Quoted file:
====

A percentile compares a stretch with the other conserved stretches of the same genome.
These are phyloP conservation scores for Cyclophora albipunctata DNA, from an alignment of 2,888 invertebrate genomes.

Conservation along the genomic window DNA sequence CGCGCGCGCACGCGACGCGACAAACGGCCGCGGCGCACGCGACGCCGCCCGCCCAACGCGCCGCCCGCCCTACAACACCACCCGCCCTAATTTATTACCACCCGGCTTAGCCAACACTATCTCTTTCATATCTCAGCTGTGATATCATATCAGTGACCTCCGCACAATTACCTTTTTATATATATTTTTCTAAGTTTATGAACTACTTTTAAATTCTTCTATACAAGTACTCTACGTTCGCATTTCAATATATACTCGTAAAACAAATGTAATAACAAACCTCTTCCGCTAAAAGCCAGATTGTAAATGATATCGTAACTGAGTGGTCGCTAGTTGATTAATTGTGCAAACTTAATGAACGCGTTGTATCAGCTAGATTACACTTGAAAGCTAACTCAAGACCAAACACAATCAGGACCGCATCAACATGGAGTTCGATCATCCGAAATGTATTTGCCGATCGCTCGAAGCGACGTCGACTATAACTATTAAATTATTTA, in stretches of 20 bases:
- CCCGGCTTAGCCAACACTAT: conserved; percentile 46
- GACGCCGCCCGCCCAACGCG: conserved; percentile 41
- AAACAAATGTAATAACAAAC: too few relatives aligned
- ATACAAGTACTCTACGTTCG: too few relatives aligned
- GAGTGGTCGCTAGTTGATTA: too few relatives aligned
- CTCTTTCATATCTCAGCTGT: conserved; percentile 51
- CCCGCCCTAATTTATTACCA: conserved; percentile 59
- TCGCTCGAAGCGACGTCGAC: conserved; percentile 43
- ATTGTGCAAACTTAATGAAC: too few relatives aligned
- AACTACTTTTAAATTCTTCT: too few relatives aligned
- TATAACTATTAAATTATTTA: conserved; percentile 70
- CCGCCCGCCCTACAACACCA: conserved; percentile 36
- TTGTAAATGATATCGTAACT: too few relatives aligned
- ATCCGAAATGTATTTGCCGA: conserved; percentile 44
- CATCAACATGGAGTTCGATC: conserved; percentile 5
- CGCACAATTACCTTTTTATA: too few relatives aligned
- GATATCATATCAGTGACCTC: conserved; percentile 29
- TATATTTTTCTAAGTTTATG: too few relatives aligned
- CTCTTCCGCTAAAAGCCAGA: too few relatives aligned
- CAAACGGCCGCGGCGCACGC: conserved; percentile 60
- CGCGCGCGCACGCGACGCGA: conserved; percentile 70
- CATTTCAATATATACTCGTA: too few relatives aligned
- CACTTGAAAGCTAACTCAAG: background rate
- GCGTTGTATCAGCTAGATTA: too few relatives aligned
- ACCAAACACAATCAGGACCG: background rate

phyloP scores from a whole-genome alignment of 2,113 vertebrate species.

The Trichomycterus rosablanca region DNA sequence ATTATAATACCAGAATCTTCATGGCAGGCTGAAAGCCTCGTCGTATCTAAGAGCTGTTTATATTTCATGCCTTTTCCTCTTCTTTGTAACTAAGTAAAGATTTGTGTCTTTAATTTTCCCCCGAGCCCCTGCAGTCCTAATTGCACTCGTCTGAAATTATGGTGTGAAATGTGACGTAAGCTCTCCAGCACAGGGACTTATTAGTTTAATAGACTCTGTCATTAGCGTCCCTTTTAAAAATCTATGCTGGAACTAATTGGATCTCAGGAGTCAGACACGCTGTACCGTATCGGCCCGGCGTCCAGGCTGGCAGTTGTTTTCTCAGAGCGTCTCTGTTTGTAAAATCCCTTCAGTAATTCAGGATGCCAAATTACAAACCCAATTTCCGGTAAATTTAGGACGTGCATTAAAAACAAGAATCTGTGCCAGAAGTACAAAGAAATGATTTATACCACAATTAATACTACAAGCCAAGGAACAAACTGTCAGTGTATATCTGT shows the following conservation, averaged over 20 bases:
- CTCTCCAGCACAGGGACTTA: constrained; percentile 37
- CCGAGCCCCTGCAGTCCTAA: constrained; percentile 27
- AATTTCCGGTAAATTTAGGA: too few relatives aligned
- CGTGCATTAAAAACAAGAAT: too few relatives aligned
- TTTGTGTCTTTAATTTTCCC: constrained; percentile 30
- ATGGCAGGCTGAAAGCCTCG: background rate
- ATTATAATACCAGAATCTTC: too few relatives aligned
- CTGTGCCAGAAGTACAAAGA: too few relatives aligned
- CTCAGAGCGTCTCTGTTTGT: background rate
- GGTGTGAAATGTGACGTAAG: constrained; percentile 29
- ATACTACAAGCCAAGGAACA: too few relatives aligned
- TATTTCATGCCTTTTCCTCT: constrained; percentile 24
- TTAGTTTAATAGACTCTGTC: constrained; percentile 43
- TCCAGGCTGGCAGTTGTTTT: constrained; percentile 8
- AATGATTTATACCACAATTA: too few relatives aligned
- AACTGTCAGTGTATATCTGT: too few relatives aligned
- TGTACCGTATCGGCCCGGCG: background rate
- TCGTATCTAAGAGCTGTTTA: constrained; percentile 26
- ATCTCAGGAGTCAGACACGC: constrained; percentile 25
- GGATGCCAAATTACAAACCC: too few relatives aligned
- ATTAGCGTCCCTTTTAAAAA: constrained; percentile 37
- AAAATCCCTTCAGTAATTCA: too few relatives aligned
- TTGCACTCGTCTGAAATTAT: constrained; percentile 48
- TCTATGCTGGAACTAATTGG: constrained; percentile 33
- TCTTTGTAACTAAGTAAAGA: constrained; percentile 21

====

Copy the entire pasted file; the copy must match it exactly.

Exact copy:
A percentile compares a stretch with the other conserved stretches of the same genome.
These are phyloP conservation scores for Cyclophora albipunctata DNA, from an alignment of 2,888 invertebrate genomes.

Conservation along the genomic window DNA sequence CGCGCGCGCACGCGACGCGACAAACGGCCGCGGCGCACGCGACGCCGCCCGCCCAACGCGCCGCCCGCCCTACAACACCACCCGCCCTAATTTATTACCACCCGGCTTAGCCAACACTATCTCTTTCATATCTCAGCTGTGATATCATATCAGTGACCTCCGCACAATTACCTTTTTATATATATTTTTCTAAGTTTATGAACTACTTTTAAATTCTTCTATACAAGTACTCTACGTTCGCATTTCAATATATACTCGTAAAACAAATGTAATAACAAACCTCTTCCGCTAAAAGCCAGATTGTAAATGATATCGTAACTGAGTGGTCGCTAGTTGATTAATTGTGCAAACTTAATGAACGCGTTGTATCAGCTAGATTACACTTGAAAGCTAACTCAAGACCAAACACAATCAGGACCGCATCAACATGGAGTTCGATCATCCGAAATGTATTTGCCGATCGCTCGAAGCGACGTCGACTATAACTATTAAATTATTTA, in stretches of 20 bases:
- CCCGGCTTAGCCAACACTAT: conserved; percentile 46
- GACGCCGCCCGCCCAACGCG: conserved; percentile 41
- AAACAAATGTAATAACAAAC: too few relatives aligned
- ATACAAGTACTCTACGTTCG: too few relatives aligned
- GAGTGGTCGCTAGTTGATTA: too few relatives aligned
- CTCTTTCATATCTCAGCTGT: conserved; percentile 51
- CCCGCCCTAATTTATTACCA: conserved; percentile 59
- TCGCTCGAAGCGACGTCGAC: conserved; percentile 43
- ATTGTGCAAACTTAATGAAC: too few relatives aligned
- AACTACTTTTAAATTCTTCT: too few relatives aligned
- TATAACTATTAAATTATTTA: conserved; percentile 70
- CCGCCCGCCCTACAACACCA: conserved; percentile 36
- TTGTAAATGATATCGTAACT: too few relatives aligned
- ATCCGAAATGTATTTGCCGA: conserved; percentile 44
- CATCAACATGGAGTTCGATC: conserved; percentile 5
- CGCACAATTACCTTTTTATA: too few relatives aligned
- GATATCATATCAGTGACCTC: conserved; percentile 29
- TATATTTTTCTAAGTTTATG: too few relatives aligned
- CTCTTCCGCTAAAAGCCAGA: too few relatives aligned
- CAAACGGCCGCGGCGCACGC: conserved; percentile 60
- CGCGCGCGCACGCGACGCGA: conserved; percentile 70
- CATTTCAATATATACTCGTA: too few relatives aligned
- CACTTGAAAGCTAACTCAAG: background rate
- GCGTTGTATCAGCTAGATTA: too few relatives aligned
- ACCAAACACAATCAGGACCG: background rate

phyloP scores from a whole-genome alignment of 2,113 vertebrate species.

The Trichomycterus rosablanca region DNA sequence ATTATAATACCAGAATCTTCATGGCAGGCTGAAAGCCTCGTCGTATCTAAGAGCTGTTTATATTTCATGCCTTTTCCTCTTCTTTGTAACTAAGTAAAGATTTGTGTCTTTAATTTTCCCCCGAGCCCCTGCAGTCCTAATTGCACTCGTCTGAAATTATGGTGTGAAATGTGACGTAAGCTCTCCAGCACAGGGACTTATTAGTTTAATAGACTCTGTCATTAGCGTCCCTTTTAAAAATCTATGCTGGAACTAATTGGATCTCAGGAGTCAGACACGCTGTACCGTATCGGCCCGGCGTCCAGGCTGGCAGTTGTTTTCTCAGAGCGTCTCTGTTTGTAAAATCCCTTCAGTAATTCAGGATGCCAAATTACAAACCCAATTTCCGGTAAATTTAGGACGTGCATTAAAAACAAGAATCTGTGCCAGAAGTACAAAGAAATGATTTATACCACAATTAATACTACAAGCCAAGGAACAAACTGTCAGTGTATATCTGT shows the following conservation, averaged over 20 bases:
- CTCTCCAGCACAGGGACTTA: constrained; percentile 37
- CCGAGCCCCTGCAGTCCTAA: constrained; percentile 27
- AATTTCCGGTAAATTTAGGA: too few relatives aligned
- CGTGCATTAAAAACAAGAAT: too few relatives aligned
- TTTGTGTCTTTAATTTTCCC: constrained; percentile 30
- ATGGCAGGCTGAAAGCCTCG: background rate
- ATTATAATACCAGAATCTTC: too few relatives aligned
- CTGTGCCAGAAGTACAAAGA: too few relatives aligned
- CTCAGAGCGTCTCTGTTTGT: background rate
- GGTGTGAAATGTGACGTAAG: constrained; percentile 29
- ATACTACAAGCCAAGGAACA: too few relatives aligned
- TATTTCATGCCTTTTCCTCT: constrained; percentile 24
- TTAGTTTAATAGACTCTGTC: constrained; percentile 43
- TCCAGGCTGGCAGTTGTTTT: constrained; percentile 8
- AATGATTTATACCACAATTA: too few relatives aligned
- AACTGTCAGTGTATATCTGT: too few relatives aligned
- TGTACCGTATCGGCCCGGCG: background rate
- TCGTATCTAAGAGCTGTTTA: constrained; percentile 26
- ATCTCAGGAGTCAGACACGC: constrained; percentile 25
- GGATGCCAAATTACAAACCC: too few relatives aligned
- ATTAGCGTCCCTTTTAAAAA: constrained; percentile 37
- AAAATCCCTTCAGTAATTCA: too few relatives aligned
- TTGCACTCGTCTGAAATTAT: constrained; percentile 48
- TCTATGCTGGAACTAATTGG: constrained; percentile 33
- TCTTTGTAACTAAGTAAAGA: constrained; percentile 21